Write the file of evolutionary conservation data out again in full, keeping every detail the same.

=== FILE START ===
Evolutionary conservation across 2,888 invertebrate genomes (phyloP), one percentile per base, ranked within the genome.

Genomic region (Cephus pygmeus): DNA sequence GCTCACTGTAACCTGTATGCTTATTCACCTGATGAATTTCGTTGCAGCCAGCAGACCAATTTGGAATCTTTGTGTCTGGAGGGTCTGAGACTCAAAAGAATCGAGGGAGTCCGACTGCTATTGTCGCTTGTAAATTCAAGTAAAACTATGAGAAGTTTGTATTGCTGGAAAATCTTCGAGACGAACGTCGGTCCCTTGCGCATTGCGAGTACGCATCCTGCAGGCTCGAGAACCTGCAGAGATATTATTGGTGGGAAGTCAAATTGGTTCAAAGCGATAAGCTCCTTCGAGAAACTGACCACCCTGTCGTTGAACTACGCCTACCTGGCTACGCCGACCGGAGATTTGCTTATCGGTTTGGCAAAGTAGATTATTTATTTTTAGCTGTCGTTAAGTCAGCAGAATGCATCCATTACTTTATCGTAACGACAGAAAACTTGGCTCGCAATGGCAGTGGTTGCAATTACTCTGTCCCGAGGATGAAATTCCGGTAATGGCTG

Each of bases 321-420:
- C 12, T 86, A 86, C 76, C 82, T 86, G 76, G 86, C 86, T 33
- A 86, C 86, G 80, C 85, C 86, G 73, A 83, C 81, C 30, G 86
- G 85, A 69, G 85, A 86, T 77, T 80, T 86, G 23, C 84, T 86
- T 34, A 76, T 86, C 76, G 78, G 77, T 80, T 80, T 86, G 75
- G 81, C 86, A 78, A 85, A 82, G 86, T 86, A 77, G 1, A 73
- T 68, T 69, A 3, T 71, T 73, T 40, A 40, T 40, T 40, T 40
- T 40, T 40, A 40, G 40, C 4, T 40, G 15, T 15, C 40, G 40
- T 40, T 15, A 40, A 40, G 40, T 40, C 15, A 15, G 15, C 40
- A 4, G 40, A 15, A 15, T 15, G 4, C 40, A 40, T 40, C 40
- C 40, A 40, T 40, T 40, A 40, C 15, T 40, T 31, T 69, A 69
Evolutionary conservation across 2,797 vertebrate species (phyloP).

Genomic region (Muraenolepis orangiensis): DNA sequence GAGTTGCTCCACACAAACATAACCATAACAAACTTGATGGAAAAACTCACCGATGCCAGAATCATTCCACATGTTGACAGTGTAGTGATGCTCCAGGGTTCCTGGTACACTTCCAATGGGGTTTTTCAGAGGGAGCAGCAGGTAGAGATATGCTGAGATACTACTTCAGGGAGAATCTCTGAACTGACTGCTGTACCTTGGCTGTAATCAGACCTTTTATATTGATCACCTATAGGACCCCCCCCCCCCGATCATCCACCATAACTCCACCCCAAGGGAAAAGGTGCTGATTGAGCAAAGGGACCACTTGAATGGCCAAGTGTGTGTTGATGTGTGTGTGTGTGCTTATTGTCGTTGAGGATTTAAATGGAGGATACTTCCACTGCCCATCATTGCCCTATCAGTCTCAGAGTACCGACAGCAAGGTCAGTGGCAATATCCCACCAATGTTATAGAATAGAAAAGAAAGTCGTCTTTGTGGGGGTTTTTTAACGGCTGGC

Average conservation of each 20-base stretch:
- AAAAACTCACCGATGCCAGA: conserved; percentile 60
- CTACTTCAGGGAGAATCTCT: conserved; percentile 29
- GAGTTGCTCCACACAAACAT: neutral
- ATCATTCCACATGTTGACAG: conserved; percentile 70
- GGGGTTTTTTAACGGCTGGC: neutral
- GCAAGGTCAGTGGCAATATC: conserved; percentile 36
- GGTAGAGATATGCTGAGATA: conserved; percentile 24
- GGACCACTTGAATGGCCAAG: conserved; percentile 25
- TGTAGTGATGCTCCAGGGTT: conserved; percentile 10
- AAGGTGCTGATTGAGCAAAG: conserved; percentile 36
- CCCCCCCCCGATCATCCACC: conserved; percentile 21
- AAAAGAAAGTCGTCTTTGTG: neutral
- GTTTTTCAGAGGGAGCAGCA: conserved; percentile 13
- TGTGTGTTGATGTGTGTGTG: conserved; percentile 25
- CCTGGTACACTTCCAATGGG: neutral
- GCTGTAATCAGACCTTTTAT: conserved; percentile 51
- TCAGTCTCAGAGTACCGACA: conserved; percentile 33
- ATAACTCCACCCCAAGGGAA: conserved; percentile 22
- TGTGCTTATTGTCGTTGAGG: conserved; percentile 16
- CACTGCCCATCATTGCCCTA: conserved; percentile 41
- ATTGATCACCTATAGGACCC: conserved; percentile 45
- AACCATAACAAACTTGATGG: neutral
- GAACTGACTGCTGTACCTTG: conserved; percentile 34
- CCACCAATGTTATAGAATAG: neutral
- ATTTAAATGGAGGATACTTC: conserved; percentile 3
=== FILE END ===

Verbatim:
Evolutionary conservation across 2,888 invertebrate genomes (phyloP), one percentile per base, ranked within the genome.

Genomic region (Cephus pygmeus): DNA sequence GCTCACTGTAACCTGTATGCTTATTCACCTGATGAATTTCGTTGCAGCCAGCAGACCAATTTGGAATCTTTGTGTCTGGAGGGTCTGAGACTCAAAAGAATCGAGGGAGTCCGACTGCTATTGTCGCTTGTAAATTCAAGTAAAACTATGAGAAGTTTGTATTGCTGGAAAATCTTCGAGACGAACGTCGGTCCCTTGCGCATTGCGAGTACGCATCCTGCAGGCTCGAGAACCTGCAGAGATATTATTGGTGGGAAGTCAAATTGGTTCAAAGCGATAAGCTCCTTCGAGAAACTGACCACCCTGTCGTTGAACTACGCCTACCTGGCTACGCCGACCGGAGATTTGCTTATCGGTTTGGCAAAGTAGATTATTTATTTTTAGCTGTCGTTAAGTCAGCAGAATGCATCCATTACTTTATCGTAACGACAGAAAACTTGGCTCGCAATGGCAGTGGTTGCAATTACTCTGTCCCGAGGATGAAATTCCGGTAATGGCTG

Each of bases 321-420:
- C 12, T 86, A 86, C 76, C 82, T 86, G 76, G 86, C 86, T 33
- A 86, C 86, G 80, C 85, C 86, G 73, A 83, C 81, C 30, G 86
- G 85, A 69, G 85, A 86, T 77, T 80, T 86, G 23, C 84, T 86
- T 34, A 76, T 86, C 76, G 78, G 77, T 80, T 80, T 86, G 75
- G 81, C 86, A 78, A 85, A 82, G 86, T 86, A 77, G 1, A 73
- T 68, T 69, A 3, T 71, T 73, T 40, A 40, T 40, T 40, T 40
- T 40, T 40, A 40, G 40, C 4, T 40, G 15, T 15, C 40, G 40
- T 40, T 15, A 40, A 40, G 40, T 40, C 15, A 15, G 15, C 40
- A 4, G 40, A 15, A 15, T 15, G 4, C 40, A 40, T 40, C 40
- C 40, A 40, T 40, T 40, A 40, C 15, T 40, T 31, T 69, A 69
Evolutionary conservation across 2,797 vertebrate species (phyloP).

Genomic region (Muraenolepis orangiensis): DNA sequence GAGTTGCTCCACACAAACATAACCATAACAAACTTGATGGAAAAACTCACCGATGCCAGAATCATTCCACATGTTGACAGTGTAGTGATGCTCCAGGGTTCCTGGTACACTTCCAATGGGGTTTTTCAGAGGGAGCAGCAGGTAGAGATATGCTGAGATACTACTTCAGGGAGAATCTCTGAACTGACTGCTGTACCTTGGCTGTAATCAGACCTTTTATATTGATCACCTATAGGACCCCCCCCCCCCGATCATCCACCATAACTCCACCCCAAGGGAAAAGGTGCTGATTGAGCAAAGGGACCACTTGAATGGCCAAGTGTGTGTTGATGTGTGTGTGTGTGCTTATTGTCGTTGAGGATTTAAATGGAGGATACTTCCACTGCCCATCATTGCCCTATCAGTCTCAGAGTACCGACAGCAAGGTCAGTGGCAATATCCCACCAATGTTATAGAATAGAAAAGAAAGTCGTCTTTGTGGGGGTTTTTTAACGGCTGGC

Average conservation of each 20-base stretch:
- AAAAACTCACCGATGCCAGA: conserved; percentile 60
- CTACTTCAGGGAGAATCTCT: conserved; percentile 29
- GAGTTGCTCCACACAAACAT: neutral
- ATCATTCCACATGTTGACAG: conserved; percentile 70
- GGGGTTTTTTAACGGCTGGC: neutral
- GCAAGGTCAGTGGCAATATC: conserved; percentile 36
- GGTAGAGATATGCTGAGATA: conserved; percentile 24
- GGACCACTTGAATGGCCAAG: conserved; percentile 25
- TGTAGTGATGCTCCAGGGTT: conserved; percentile 10
- AAGGTGCTGATTGAGCAAAG: conserved; percentile 36
- CCCCCCCCCGATCATCCACC: conserved; percentile 21
- AAAAGAAAGTCGTCTTTGTG: neutral
- GTTTTTCAGAGGGAGCAGCA: conserved; percentile 13
- TGTGTGTTGATGTGTGTGTG: conserved; percentile 25
- CCTGGTACACTTCCAATGGG: neutral
- GCTGTAATCAGACCTTTTAT: conserved; percentile 51
- TCAGTCTCAGAGTACCGACA: conserved; percentile 33
- ATAACTCCACCCCAAGGGAA: conserved; percentile 22
- TGTGCTTATTGTCGTTGAGG: conserved; percentile 16
- CACTGCCCATCATTGCCCTA: conserved; percentile 41
- ATTGATCACCTATAGGACCC: conserved; percentile 45
- AACCATAACAAACTTGATGG: neutral
- GAACTGACTGCTGTACCTTG: conserved; percentile 34
- CCACCAATGTTATAGAATAG: neutral
- ATTTAAATGGAGGATACTTC: conserved; percentile 3